Stress. We all experience it at some point. Some more than others, and some more acutely than others. For many people, a certain amount of stress is important in order for them to remain focused and determined to achieve. For others, even small amounts of stress can have a negative impact on their productivity – stress can lead to panic and unstructured working. Mistakes are made so simple tasks take longer to complete. And then, for some, prolonged stress can ultimately cause illness, which often puts an end to anything being achieved at all.
Whilst individuals have a major role to play in ensuring that they don’t overdo it and let stress get the better of them, it’s not always possible for people to step back sufficiently from stressful situations in order to take stock, become aware of their escalating stress levels, and make the necessary changes. By definition, people who are stressed at work are those who feel they are struggling to manage, for whatever reason. Perhaps they have important work deadlines to meet, or they want to impress a new boss, or fear for their job security so don’t want to admit defeat. These people are the least likely to step back from their work voluntarily, appraise the situation, and take the necessary action (i.e. slowing down and admitting that they can’t manage everything). Staff who are dealing with difficult issues outside of work often have less resilience to cope with problems and challenges at work.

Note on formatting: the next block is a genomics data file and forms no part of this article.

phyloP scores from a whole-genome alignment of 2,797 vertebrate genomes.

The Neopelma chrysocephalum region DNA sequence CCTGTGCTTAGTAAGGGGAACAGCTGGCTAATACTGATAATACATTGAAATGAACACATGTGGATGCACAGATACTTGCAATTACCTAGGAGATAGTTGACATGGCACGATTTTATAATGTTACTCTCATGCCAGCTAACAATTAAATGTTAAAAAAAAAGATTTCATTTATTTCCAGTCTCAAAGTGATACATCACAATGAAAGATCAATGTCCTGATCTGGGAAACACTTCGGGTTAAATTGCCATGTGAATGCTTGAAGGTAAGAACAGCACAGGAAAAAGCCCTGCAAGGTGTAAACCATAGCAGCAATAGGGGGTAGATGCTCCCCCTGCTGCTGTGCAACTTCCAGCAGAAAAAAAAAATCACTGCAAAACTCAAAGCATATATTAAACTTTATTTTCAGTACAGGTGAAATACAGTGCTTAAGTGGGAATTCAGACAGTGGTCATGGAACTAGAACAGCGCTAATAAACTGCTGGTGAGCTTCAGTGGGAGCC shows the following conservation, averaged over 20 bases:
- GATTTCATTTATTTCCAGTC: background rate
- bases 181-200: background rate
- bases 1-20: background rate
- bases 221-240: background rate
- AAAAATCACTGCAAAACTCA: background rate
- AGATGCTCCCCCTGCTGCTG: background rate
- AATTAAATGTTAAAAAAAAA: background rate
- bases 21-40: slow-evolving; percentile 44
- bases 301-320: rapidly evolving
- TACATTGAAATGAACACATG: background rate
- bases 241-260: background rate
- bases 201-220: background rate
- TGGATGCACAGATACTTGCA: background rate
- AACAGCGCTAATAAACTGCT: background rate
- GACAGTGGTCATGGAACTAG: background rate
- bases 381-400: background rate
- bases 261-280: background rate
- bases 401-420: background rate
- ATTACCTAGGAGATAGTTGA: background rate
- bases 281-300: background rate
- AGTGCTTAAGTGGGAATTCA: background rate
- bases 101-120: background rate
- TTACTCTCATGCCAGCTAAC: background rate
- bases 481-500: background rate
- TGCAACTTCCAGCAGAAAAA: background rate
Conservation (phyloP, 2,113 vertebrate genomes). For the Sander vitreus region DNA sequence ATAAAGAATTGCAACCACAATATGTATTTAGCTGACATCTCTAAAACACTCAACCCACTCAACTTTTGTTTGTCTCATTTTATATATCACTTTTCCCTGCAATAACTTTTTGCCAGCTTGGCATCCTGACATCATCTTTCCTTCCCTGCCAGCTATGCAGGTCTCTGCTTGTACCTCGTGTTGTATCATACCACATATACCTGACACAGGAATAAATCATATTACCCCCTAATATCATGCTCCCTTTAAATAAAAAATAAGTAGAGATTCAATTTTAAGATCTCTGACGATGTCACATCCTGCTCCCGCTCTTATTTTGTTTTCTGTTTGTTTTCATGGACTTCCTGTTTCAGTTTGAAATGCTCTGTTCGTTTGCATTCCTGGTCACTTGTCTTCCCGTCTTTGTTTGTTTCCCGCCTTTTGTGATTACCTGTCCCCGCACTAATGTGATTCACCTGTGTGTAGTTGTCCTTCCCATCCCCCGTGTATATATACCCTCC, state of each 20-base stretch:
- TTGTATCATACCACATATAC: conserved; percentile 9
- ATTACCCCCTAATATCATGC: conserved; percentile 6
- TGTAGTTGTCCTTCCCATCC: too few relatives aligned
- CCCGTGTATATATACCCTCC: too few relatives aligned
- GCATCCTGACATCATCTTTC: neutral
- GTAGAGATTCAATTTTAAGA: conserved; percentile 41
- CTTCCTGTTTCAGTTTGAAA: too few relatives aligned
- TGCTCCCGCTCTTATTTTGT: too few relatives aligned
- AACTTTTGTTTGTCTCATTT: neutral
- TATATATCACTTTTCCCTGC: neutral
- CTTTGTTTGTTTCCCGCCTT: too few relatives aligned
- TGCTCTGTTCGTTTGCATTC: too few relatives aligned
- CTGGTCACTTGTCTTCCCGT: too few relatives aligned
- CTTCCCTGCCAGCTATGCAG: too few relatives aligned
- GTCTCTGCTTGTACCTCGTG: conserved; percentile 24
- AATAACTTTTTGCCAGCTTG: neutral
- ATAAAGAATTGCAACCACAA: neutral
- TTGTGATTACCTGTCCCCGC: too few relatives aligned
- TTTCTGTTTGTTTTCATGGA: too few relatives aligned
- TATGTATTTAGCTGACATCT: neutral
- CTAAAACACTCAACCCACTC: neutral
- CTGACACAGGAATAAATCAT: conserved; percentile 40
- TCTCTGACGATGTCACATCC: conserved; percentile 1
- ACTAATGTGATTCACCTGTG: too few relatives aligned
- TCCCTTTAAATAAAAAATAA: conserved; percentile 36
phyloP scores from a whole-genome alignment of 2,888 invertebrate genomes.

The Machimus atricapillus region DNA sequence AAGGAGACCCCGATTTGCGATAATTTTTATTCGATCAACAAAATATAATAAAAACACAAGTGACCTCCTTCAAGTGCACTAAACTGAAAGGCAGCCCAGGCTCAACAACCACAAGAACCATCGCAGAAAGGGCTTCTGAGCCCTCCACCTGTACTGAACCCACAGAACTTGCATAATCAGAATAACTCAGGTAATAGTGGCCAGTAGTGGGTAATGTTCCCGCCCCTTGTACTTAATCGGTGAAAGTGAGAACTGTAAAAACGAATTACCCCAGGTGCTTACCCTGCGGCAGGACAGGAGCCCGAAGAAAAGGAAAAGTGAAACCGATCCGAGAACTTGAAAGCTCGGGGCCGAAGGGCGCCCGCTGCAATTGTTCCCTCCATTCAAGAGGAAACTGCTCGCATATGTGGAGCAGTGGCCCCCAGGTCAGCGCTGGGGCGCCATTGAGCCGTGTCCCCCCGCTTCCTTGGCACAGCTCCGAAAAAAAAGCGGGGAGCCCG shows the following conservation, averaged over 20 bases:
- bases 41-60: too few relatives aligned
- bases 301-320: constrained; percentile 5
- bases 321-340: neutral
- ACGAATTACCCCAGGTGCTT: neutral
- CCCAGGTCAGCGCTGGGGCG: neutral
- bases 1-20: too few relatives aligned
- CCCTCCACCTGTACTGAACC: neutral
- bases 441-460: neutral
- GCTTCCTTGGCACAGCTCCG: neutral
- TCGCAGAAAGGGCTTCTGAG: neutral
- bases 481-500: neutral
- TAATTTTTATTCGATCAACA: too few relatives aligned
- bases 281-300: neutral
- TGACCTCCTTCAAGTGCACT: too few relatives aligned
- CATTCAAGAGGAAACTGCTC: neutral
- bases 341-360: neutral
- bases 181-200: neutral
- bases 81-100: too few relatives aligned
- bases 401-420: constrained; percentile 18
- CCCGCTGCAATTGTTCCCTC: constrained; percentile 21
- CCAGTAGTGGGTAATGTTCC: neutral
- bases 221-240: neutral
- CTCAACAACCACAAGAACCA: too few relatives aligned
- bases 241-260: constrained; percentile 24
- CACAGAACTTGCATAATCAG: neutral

So, it’s down to managers and employers to step in, where necessary. But many managers and employers question how they can support employees to help them keep on top of their own health and wellbeing whilst they’re busy grappling with the issues that are often most important to them, such as productivity, profitability and remaining competitive. But the fact is that if staff are feeling stressed and pressured, they probably aren’t working to the best of their ability, so it’s of no benefit to organisations for staff to be pushed to their limits, and beyond. Customer service and productivity may well drop, and mistakes and discontent may increase – and this certainly isn’t what organisations should be aspiring to.
Good communication within the workplace is essential to ensure managers recognise and are quick to put measures in place for those who are struggling.
For more information on managing/coping with the ever-increasing problem of stress in the workplace, take a look at the blogs and guides on the Fit for Work website or call the free advice line on 0800 032 6235.